Wait... your county has a GDP of over half a million dollars per capita? That is insanely high!
Also, note that your probability of swinging the election is only 1/√n if the population is split exactly 50/50; it drops off superexponentially as the distribution shifts to one side or the other by√n voters or more. On the other hand, if you're actively pushing an election, not just voting yourself, then that plausibly has a much bigger impact than just your one vote.
In other words, how do we find the corresponding variables? I've given you an argument that the variables in an AGI's world-model which correspond to the ones in your world-model can be found by expressing your concept in english sentences.
The problem is with what you mean by "find". If by "find" you mean "there exist some variables in the AI's world model which correspond directly to the things you mean by some English sentence", then yes, you've argued that. But it's not enough for there to exist some variables in the AI's world-model which correspond to the things we mean. We have to either know which variables those are, or have some other way of "pointing to them" in order to get the AI to actually do what we're saying.
An AI may understand what I mean, in the sense that it has some internal variables corresponding to what I mean, but I still need to know which variables those are (or some way to point to them) and how "what I mean" is represented in order to construct a feedback signal.
That's what I mean by "finding" the variables. It's not enough that they exist; we (the humans, not the AI) need some way to point to which specific functions/variables they are, in order to get the AI to do what we mean.
First, I expect a disproportionate number of vaccine trials are for "unusually difficult" viruses, like HIV. After all, if it's an "easy" virus to make a vaccine for, then the first or second trial should work. It's only the "hard" viruses which require a large number of trials.
But if it's easy to develop vaccines, why has there been no coronavirus vaccine previously? Why is there still no vaccine for SARS 1 or MERS or the common cold? Why was this Radvac idea or something similar not rolled out pre-Covid?
I expect this is still mainly a result of regulatory hurdles. Clinical trials are slow and expensive, so there has to be a pretty big pot of gold at the end of the rainbow to make it happen. Also, companies tend to do what they already know how to do, so newer methods like mRNA or peptide vaccines usually require a big shock (like COVID) in order to see rapid adoption.
At this point in the game, things like "advancing knowledge" and "I really want to know if it was actually this easy all along" are at least as big a factor as the object-level benefits. If this were last July, or if I lived in Europe, then it might be a different story, but at this point I'm likely to get vaccinated within a few months anyway.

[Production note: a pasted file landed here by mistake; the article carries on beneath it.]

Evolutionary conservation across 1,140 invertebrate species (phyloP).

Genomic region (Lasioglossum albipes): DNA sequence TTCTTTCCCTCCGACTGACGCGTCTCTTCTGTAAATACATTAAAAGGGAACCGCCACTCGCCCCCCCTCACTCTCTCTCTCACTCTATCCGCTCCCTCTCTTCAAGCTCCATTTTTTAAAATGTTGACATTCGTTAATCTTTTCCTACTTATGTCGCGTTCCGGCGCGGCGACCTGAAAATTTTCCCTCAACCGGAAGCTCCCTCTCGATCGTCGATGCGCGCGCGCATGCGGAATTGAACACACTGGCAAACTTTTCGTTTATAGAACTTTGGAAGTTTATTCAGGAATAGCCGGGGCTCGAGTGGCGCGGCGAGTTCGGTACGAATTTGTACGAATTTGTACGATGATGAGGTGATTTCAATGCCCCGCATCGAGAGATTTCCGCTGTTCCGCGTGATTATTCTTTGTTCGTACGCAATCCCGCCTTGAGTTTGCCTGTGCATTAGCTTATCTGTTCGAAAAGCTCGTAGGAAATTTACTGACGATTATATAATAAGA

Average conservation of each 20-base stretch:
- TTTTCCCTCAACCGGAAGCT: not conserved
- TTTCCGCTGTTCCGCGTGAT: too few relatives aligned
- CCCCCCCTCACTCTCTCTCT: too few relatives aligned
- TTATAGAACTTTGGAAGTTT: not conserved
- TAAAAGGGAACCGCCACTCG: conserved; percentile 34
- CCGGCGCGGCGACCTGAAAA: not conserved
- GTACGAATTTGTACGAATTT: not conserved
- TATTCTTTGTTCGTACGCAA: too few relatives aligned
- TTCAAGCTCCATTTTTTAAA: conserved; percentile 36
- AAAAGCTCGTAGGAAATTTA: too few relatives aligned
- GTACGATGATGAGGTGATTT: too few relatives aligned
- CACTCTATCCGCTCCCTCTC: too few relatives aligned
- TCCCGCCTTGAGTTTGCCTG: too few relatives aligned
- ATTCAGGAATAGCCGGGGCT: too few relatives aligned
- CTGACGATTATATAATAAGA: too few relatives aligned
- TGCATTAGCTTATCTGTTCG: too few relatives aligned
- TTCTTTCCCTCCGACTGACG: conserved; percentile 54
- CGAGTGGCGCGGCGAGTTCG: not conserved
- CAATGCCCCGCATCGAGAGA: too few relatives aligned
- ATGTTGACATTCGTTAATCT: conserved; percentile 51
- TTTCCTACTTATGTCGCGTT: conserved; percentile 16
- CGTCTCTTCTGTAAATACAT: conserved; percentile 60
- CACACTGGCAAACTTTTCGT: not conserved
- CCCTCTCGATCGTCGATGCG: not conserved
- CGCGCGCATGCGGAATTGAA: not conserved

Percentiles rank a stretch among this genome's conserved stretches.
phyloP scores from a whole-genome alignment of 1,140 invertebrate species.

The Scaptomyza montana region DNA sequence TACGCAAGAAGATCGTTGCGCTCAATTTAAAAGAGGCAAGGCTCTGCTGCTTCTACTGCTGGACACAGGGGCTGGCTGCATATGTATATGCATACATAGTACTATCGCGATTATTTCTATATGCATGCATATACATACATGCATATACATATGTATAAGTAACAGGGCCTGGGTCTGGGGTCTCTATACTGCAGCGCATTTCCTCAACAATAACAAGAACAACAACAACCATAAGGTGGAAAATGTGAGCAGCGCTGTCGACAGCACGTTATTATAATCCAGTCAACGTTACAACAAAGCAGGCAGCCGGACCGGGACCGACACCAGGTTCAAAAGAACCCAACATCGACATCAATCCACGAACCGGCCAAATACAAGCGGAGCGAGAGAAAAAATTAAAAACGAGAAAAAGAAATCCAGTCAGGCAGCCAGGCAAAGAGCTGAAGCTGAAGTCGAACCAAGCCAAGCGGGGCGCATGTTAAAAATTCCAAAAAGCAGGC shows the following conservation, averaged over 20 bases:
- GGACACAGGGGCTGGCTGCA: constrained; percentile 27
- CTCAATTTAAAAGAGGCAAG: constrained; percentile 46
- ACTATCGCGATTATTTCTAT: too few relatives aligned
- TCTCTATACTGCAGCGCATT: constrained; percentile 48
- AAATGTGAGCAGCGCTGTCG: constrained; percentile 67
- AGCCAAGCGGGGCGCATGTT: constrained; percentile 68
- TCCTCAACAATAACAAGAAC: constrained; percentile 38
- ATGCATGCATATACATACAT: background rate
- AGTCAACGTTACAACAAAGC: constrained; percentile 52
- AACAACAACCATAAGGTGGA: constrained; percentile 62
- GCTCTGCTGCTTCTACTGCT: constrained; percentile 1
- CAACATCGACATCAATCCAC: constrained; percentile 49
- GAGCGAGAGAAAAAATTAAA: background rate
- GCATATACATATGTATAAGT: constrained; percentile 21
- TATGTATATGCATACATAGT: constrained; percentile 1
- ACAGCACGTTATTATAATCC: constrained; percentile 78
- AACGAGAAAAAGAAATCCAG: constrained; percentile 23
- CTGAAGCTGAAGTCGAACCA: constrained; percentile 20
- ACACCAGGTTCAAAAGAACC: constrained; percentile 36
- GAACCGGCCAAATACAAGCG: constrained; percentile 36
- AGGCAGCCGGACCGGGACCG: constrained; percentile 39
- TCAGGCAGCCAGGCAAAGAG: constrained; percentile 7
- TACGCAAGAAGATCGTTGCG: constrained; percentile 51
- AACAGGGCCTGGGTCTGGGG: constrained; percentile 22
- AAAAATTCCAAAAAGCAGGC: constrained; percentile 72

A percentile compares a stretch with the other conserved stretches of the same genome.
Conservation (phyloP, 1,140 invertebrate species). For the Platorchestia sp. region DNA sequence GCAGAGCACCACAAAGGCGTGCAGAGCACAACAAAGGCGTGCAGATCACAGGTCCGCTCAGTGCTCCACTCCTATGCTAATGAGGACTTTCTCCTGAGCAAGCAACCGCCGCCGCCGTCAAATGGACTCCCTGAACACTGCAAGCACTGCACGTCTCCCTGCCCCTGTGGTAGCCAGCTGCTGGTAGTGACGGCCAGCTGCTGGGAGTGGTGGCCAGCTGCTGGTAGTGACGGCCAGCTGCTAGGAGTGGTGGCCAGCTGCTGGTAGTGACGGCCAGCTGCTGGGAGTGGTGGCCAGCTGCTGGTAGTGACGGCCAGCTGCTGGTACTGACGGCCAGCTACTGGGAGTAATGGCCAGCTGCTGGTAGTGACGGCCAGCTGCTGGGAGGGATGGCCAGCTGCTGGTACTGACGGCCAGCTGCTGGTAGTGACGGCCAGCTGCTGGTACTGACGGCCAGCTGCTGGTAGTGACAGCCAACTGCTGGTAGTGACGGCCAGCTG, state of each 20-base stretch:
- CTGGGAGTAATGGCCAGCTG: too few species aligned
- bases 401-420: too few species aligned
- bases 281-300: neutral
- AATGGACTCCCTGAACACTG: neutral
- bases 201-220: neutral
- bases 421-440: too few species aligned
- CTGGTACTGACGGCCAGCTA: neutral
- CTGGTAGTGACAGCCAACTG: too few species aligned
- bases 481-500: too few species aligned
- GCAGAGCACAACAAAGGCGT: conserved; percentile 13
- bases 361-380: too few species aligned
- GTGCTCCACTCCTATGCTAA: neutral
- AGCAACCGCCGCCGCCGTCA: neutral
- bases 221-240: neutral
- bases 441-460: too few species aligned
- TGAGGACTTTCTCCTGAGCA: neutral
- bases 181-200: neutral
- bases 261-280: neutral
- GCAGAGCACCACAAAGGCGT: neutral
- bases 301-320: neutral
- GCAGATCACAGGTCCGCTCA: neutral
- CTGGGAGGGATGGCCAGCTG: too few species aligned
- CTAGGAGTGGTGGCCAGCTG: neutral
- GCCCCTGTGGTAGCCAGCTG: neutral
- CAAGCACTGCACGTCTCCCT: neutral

On your specific points:
a) COVID still sucks, I don't want my food to taste like nothing for six months, etc, but I'm definitely not at any significant risk of death from COVID.
b) I definitely do not expect that sleep/exercise/vitamin D/etc would achieve anywhere near the degree of risk reduction that a vaccine provides, and I do expect preventative to be way better than treatment here.
c) I certainly would not consider "vaccine experts" reliable, as a category. I do think that I am extremely unusually good at distinguishing real experts from fake. Indeed, there's an argument to be made that this is the major thing which we should expect rationalists to be unusually good at. In the case of RadVac specifically, I think it is considerably more likely to work than a typical vaccine trial, and typical vaccine trials have ~40-50% success rates to start with (the highest success rate of any clinical trial category).
d) Not sure what you mean by this one. Sounds like you're making a generalized efficient markets argument, but I'm not sure exactly what the argument is.
e) Antibody test results would be the goal here. Though in practice, most governments seem so incompetent that they're not even actually looking at antibody test results or vaccination, so it's not a very large factor.
The AI knowing what I mean isn't sufficient here. I need the AI to do what I mean, which means I need to program it/train it to do what I mean. The program or feedback signal needs to be pointed at what I mean, not just whatever English-language input I give.
For instance, if an AI is trained to maximize how often I push a particular button, and I say "I'll push the button if you design a fusion power generator for me", it may know exactly what I mean and what I intend. But it will still be perfectly happy to give me a design with some unintended side effects which I'm unlikely to notice until after pushing the button.
Then use an encoding M2 which assigns very long codes to smooth walls. You'll need long codes for the greebled walls, since there's such a large number of greeblings, but you can still use even longer codes for smooth walls.
If you want an entirely self-contained example, consider: A wall with 10 rows of 10 cubby-holes, and you have 10 heavy rocks. One person wants the rocks to fill out the bottom row, another wants them to fill out the left column, and a third wants them on the top row. At least if we consider the state space to just be the positions of the rocks, then each of these people wants the same amount of state-space shrinking, but they cost different amounts of physical work to arrange.)
I think what's really going on in this example (and probably implicitly in your intuitions about this more generally) is that we're implicitly optimizing only one subsystem, and the "resources" (i.e. energy in this case, or money) is what "couples" optimization of this subsystem with optimization of the rest of the world.
Here's what that means in the context of this example. Why is putting rocks on the top row "harder" than on the bottom row? Because it requires more work/energy expenditure. But why does energy matter in the first place? To phrase it more suggestively: why do we care about energy in the first place?